MAIDUGURI, Nigeria Dec 22 (Reuters) – Night markets, carol singers and even Santa Claus hats have returned to northeast Nigeria’s Maiduguri, in a sign that the threat from jihadist group Boko Haram has ebbed.
Stalls display vegetables, fruit and fish and people chat over cups of tea. It is a far cry from three years ago, when the traditional food markets were closed by curfews imposed after Boko Haram gunmen mounted attacks on them.
More than 15,000 people have been killed and over two million forced to flee their homes by the Islamist militant group’s seven-year-old insurgency, aimed at creating a caliphate under sharia law.
Maiduguri, capital of Borno state, was the city hardest hit. But Boko Haram has been forced to retreat in recent months to its stronghold in the Sambisa forest by Nigeria’s army and troops from neighboring countries.
The curfew has been pushed back to 10 p.m., from 6 p.m., enabling night markets to remain open until 9 p.m.
“We have returned home now that peace and security has been restored to continue the business,” said Ahmed Dangaskiye, whose motorcyle taxi firm has been boosted by the return of late trading at Gomari market in a southwestern district.
See earlier: Kidnapped girls returned to their families:
Abana Muta, left, and Hawa Abana, right, look at photos of the freed twenty-one Chibok schoolgirls in newspaper including their daughter Blessing Abana, in Nasarawa Nigeria, Saturday, Oct. 15, 2016. Conflicting reports emerged Friday about whether the first negotiated release of some Chibok schoolgirls kidnapped by Boko Haram in Nigeria in 2014 involved a ransom payment, a prisoner swap for Islamic extremist commanders, or both. ( AP Photo/Gbemiga Olamikan)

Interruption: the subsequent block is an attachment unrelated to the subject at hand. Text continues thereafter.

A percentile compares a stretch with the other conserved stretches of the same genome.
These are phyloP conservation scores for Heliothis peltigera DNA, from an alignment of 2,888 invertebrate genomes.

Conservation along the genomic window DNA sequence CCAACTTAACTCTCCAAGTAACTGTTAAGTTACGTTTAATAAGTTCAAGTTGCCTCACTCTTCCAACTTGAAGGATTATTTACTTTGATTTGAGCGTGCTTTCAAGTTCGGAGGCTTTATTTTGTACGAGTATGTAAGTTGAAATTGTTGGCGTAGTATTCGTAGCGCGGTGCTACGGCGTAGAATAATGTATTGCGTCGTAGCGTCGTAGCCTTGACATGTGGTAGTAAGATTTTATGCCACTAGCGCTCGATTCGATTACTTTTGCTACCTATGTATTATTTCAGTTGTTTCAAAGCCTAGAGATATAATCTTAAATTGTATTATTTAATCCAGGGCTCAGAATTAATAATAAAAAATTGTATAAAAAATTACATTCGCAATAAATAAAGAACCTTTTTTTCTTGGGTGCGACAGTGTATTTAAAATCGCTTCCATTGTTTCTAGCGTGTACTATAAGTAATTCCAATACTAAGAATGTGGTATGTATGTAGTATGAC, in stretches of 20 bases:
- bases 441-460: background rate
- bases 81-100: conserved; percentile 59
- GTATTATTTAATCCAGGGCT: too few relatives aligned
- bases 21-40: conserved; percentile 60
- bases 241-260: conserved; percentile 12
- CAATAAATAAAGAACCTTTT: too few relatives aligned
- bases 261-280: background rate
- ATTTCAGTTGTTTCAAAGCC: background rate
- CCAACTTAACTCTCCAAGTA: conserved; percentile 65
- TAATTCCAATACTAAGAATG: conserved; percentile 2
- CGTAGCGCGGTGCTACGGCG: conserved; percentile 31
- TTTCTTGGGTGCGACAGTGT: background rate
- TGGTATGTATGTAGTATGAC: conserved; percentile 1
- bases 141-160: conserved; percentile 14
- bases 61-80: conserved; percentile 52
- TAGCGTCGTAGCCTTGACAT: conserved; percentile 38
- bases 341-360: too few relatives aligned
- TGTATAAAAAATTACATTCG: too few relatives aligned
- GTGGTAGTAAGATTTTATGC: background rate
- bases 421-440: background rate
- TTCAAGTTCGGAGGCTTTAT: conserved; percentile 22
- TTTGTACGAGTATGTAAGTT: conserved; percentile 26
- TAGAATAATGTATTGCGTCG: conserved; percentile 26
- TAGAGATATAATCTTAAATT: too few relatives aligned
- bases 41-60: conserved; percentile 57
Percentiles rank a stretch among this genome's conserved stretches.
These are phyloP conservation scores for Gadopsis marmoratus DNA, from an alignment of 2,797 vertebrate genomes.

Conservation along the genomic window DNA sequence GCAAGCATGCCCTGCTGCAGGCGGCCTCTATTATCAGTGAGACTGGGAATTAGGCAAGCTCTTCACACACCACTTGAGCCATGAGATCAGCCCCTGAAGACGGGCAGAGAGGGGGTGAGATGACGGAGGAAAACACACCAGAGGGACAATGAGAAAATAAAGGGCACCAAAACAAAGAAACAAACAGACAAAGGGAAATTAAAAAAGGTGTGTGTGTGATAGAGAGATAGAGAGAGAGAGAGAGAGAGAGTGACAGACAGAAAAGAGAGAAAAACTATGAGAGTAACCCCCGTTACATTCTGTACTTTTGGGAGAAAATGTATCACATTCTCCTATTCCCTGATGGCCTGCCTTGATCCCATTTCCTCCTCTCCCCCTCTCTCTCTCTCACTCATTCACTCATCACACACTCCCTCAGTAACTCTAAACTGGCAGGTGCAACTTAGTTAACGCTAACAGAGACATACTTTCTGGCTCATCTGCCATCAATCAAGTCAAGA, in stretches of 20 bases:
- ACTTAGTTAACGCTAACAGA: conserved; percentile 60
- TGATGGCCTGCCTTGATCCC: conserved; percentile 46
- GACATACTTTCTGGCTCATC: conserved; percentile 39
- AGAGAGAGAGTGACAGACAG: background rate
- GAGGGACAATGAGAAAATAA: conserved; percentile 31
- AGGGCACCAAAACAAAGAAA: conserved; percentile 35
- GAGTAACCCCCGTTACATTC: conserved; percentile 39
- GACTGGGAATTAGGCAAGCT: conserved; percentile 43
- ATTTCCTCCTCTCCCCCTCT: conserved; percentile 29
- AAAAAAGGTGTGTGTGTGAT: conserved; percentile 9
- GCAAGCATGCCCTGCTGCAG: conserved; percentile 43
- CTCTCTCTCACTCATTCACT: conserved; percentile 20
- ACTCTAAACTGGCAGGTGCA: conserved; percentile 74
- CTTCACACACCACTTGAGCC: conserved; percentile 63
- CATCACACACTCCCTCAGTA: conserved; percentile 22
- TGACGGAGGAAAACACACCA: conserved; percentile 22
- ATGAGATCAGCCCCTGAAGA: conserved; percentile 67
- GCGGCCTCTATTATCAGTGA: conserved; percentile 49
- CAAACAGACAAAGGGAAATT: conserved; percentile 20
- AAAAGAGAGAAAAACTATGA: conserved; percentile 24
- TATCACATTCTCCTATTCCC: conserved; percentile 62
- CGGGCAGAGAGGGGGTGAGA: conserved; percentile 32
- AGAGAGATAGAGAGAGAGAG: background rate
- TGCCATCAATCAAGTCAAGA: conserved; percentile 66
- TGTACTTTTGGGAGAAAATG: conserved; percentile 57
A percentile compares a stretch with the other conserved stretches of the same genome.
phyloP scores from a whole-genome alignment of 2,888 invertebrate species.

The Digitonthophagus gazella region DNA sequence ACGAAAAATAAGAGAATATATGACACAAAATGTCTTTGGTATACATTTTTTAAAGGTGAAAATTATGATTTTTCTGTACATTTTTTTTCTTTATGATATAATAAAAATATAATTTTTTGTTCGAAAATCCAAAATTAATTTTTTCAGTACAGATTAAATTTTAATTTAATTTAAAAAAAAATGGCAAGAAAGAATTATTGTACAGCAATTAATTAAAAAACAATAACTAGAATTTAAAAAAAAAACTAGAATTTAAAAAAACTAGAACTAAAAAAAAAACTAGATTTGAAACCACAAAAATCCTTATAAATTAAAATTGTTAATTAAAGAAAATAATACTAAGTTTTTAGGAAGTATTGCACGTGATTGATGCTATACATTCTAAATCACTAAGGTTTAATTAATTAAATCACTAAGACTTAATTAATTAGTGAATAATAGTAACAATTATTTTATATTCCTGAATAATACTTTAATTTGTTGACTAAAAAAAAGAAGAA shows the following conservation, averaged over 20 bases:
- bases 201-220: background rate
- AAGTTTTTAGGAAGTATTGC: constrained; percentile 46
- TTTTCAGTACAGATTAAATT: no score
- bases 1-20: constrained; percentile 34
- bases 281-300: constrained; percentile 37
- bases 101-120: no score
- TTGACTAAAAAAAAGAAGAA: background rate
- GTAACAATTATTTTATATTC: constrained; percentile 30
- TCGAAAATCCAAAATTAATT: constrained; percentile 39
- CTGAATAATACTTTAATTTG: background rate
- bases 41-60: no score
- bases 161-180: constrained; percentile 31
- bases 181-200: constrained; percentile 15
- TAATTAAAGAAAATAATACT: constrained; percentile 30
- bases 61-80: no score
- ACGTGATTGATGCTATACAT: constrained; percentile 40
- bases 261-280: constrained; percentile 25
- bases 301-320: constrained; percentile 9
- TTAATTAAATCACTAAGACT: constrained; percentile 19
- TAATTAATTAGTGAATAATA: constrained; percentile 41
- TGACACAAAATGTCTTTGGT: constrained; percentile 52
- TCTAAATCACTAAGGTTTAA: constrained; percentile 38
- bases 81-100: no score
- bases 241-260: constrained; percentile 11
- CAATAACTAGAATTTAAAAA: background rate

Abana Muta, left, and Hawa Abana, right, parents of Blessing Abana, one among of the freed twenty-one Chibok schoolgirls smiles during an interview in Nasarawa, Nigeria, Saturday, Oct. 15, 2016. Conflicting reports emerged Friday about whether the first negotiated release of some Chibok schoolgirls kidnapped by Boko Haram in Nigeria in 2014 involved a ransom payment, a prisoner swap for Islamic extremist commanders, or both. ( AP Photo/Gbemiga Olamikan)
Abdul Jabar, a tea seller pouring hot drinks for clusters of men in Custom market, in the southeast of the city, said that until a few months ago, people did not leave home at night.
“Even by 5 p.m. nobody can come to this area, but now, thank God, peace has come,” he said.
Christmas carol singers, some wearing Santa Claus hats, backed by congregations of at least 50 gather to sing hymns in the predominantly Muslim city.
Boko Haram has carried out several deadly attacks on churches in the past. The group still stages suicide bombings in the northeast and in neighboring Niger and Cameroon.
In early December two schoolgirl suicide bombers killed 56 people at a daytime market in Madagali, 150 km (90 miles) from Maiduguri.
A pharmacist in Gomari market was aware of the need to remain vigilant. “We have to search them outside before coming here in case of any suicide bomber,” he said.